The Connells are an American band from Raleigh, North Carolina. They play a guitar-oriented, melodic, power pop style of rock music, with introspective lyrics that reflect the American South. Guitarist Mike Connell formed the band in 1984, along with his brother David Connell on bass, Doug MacMillan on vocals, and future filmmaker John Schultz on drums. This initial four-person line-up was quickly supplemented by the addition of George Huntley on second guitar, keyboards, and vocals. Around th...
The Connells are an American band from Raleigh, North Carolina. They play a guitar-oriented, melodic, power pop style of rock music, with introspective lyrics that reflect the American South.
Guitarist Mike Connell formed the band in 1984, along with his brother David Connell on bass, Doug MacMillan on vocals, and future filmmaker John Schultz on drums. This initial four-person line-up was quickly supplemented by the addition of George Huntley on second guitar, keyboards, and vocals. Around the same time, former Johnny Quest drummer Peele Wimberley replaced Schultz, finalizing the "classic" line-up of the band.
From the beginning of the group, Mike Connell wrote both the music and the lyrics of the majority of the band’s songs, although he was not the band's primary lead singer. Connell’s influences included the 1960's guitar pop of his childhood, including The Byrds and The Beatles; in an early interview, he stated that the first song he wrote as a teenager was titled “Psychedelic Butterfly."
Like Peter Buck of R.E.M. and Johnny Marr of The Smiths, Connell and Huntley played Rickenbacker guitars for the first several years of the band’s career, creating a jangly, folk-rock sound reminiscent of The Byrds and other Southern U.S. and North Carolina bands of the era, such as the dB's and Let's Active.
A re-recorded version of “Darker Days” provided the title track to the band’s debut album, which was produced by fellow North Carolinian Don Dixon and released in 1985 on Elvis Costello's Demon Records in the UK and the band’s own Black Park Records label in the U.S.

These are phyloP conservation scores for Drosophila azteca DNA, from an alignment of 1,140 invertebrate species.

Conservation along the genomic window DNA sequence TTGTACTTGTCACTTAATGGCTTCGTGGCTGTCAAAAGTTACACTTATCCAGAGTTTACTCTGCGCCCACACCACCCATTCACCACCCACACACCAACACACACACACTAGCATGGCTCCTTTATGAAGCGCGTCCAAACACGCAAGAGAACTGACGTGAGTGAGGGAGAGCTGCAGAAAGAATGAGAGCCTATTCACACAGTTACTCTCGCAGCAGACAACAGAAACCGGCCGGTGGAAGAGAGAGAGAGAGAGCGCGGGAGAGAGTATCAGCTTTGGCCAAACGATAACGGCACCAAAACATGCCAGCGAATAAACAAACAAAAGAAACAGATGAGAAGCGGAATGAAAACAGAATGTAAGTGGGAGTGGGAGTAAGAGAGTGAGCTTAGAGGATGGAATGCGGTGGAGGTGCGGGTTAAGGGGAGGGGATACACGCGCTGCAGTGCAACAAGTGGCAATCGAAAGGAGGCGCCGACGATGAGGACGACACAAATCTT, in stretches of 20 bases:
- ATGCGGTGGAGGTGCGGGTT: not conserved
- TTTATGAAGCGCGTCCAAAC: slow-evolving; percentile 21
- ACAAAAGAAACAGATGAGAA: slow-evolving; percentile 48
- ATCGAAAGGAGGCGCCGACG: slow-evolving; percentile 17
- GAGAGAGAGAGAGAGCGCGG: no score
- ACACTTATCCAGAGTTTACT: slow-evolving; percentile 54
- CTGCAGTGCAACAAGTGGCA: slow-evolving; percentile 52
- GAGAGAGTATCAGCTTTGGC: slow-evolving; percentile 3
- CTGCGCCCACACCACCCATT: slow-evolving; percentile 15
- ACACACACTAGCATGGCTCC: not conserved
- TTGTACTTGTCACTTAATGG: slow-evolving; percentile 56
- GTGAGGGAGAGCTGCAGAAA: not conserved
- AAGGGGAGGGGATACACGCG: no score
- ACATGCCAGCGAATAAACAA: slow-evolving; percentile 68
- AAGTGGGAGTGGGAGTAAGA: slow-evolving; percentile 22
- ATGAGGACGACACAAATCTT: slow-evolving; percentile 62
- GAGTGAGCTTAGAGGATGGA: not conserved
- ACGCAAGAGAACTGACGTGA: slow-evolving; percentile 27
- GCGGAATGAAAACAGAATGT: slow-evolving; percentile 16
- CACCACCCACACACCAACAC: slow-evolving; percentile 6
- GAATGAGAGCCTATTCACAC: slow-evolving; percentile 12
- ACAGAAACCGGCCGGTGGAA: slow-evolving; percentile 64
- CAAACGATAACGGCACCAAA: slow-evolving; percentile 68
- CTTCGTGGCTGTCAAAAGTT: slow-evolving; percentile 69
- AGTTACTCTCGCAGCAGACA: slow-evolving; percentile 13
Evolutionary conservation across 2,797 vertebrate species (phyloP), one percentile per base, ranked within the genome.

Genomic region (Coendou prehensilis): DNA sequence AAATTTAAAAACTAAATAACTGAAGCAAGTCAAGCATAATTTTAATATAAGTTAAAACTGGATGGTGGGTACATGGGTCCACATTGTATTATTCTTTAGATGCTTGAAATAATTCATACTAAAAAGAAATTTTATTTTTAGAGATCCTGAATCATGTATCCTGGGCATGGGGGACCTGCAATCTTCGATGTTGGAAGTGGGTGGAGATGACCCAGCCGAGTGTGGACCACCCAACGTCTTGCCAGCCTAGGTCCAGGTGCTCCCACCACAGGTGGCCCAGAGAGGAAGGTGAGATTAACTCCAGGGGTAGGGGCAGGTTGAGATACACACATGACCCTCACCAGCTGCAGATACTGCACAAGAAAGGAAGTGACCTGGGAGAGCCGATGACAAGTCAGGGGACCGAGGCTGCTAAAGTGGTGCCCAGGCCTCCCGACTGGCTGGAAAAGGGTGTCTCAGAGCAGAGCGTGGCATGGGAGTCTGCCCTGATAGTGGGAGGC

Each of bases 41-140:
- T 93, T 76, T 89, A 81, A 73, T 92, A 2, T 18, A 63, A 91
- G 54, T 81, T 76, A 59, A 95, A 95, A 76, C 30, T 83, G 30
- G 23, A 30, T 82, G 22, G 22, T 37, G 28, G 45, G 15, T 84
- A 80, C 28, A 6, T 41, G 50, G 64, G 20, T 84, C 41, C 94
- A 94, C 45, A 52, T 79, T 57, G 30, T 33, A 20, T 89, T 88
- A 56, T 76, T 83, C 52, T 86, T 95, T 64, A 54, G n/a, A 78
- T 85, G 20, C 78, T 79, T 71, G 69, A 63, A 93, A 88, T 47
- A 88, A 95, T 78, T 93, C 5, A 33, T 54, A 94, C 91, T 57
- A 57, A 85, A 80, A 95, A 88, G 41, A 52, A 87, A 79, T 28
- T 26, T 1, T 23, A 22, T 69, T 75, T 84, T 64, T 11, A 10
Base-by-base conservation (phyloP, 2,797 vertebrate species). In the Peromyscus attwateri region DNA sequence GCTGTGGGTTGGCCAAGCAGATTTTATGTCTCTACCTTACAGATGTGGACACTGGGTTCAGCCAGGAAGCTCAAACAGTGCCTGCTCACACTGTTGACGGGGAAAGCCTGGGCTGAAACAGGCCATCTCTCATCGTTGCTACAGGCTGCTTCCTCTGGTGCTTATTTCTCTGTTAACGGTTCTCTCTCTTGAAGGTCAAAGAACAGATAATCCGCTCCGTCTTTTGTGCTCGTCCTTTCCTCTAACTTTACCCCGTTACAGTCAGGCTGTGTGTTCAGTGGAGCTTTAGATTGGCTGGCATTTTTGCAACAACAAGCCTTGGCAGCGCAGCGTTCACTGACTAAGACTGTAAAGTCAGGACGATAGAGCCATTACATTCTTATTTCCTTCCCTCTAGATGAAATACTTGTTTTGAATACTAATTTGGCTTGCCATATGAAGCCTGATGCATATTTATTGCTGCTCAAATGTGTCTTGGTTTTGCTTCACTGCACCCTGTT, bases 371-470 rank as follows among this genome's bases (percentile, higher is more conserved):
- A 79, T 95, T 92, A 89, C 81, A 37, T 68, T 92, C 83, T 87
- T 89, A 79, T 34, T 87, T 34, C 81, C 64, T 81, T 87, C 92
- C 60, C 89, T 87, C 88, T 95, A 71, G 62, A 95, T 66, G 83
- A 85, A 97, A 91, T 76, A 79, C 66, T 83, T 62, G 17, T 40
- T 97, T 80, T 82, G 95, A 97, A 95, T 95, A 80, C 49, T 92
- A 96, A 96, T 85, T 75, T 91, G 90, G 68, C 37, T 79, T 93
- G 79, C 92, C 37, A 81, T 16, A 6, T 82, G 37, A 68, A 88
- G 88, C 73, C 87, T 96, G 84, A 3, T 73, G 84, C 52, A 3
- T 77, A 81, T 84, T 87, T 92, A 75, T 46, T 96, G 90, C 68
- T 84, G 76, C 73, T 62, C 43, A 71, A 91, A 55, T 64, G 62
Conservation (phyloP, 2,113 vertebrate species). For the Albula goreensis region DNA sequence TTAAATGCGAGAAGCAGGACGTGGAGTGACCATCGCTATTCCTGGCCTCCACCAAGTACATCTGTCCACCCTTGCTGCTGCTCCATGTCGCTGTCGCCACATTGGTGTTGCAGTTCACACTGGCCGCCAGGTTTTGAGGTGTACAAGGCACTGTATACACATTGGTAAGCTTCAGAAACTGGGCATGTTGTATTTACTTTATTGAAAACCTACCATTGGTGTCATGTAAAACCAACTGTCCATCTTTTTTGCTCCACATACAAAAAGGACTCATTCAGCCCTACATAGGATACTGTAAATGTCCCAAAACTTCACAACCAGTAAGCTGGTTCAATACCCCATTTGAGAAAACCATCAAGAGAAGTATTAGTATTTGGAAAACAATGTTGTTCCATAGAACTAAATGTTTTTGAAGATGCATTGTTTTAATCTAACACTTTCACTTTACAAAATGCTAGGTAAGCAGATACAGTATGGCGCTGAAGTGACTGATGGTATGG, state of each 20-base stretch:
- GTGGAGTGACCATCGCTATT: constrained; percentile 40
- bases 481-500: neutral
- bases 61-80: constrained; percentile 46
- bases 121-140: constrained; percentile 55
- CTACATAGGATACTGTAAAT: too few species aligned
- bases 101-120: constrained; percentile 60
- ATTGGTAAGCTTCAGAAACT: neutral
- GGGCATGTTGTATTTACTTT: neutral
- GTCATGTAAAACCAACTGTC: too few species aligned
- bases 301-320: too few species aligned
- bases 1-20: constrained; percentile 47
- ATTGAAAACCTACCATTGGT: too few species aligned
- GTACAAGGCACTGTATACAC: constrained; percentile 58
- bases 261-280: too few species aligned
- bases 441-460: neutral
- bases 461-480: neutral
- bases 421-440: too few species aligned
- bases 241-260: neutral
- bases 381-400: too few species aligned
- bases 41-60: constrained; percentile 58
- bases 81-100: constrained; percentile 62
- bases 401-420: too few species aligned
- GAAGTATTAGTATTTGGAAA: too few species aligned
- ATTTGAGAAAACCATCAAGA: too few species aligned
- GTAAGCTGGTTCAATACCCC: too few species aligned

After touring heavily behind Darker Days, the Connells re-entered the studio in 1986 with Dixon and R.E.M. producer Mitch Easter to record their second album, Boylan Heights. The decision to work with Easter continued to perpetuate the comparisons to R.E.M.
Although the band shopped Boylan Heights to various labels, the major record companies, including Columbia Records, which expressed some mild interest, passed on it; the record was ultimately released in 1987 on mid-major TVT Records, which had made its name releasing a series of "Tee Vee Toons" television theme song compilation CDs. TVT would prove to be no commercial match for R.E.M.'s own mid-major label, I.R.S. Records, and over the next decade, The Connells would engage in a series of disputes with the label, on at least one occasion suing, unsuccessfully, to break their recording contract.
Despite the problems with TVT, Boylan Heights was a substantial college radio hit, and The Connells continued to tour relentlessly. During this period, both Connell and Huntley began to move away from their twelve-string Rickenbackers towards six-string Fender and Gibson guitars, leading to a heavier, less folky sound on Fun and Games, the 1989 follow-up album.
Fun and Games was quickly followed in 1990 by One Simple Word, which was recorded in Wales with U.K. producer Hugh Jones.
After a three-year recording hiatus, which included more legal jousting with TVT Records, a rejuvenated Connells released Ring in 1993. While European music fans made Ring a platinum record outside the United States, such high level success in America remained elusive. 1996's Weird Food and Devastation failed to build on the momentum established by its predecessor.
In 1998, the band released Still Life, which marked their final album for TVT. The band released Old School Dropouts on the revived Black Park Records label in 2000. The band recorded the record themselves and promoted it sparingly in the American South.
Peele Wimberley and George Huntley have since left the band. Wimberley briefly played with another band called Parklife, and then moved to Los Angeles to pursue interests in Hollywood and in electronic music. He is currently a member of the Los Angeles band, The Lamps. Huntley is now selling real estate and working part time at the University of North Carolina music department.
Peele Wimberley was replaced on drums by Steve Ritter; after several years Ritter was soon replaced by Chris Stevenson on drums, and Mike Ayers took George's place on lead guitar. The new lineup recorded the album Old School Dropouts.
In 1993, they released "''74-'75" which remains their most popular song. It is based on experiences of the Class of 1975 in a high school in Raleigh, North Carolina. The video juxtaposed original yearbook pictures with the class members as they appeared at the time. And then in 2015, the producers tracked down the original members once again, and produced a remixed video: https://www.youtube.com/watch?v=p6l3Lh2cb_g
The last official release of the band was in 2001. They still occasionally perform together, including a reunion concert in 2020.
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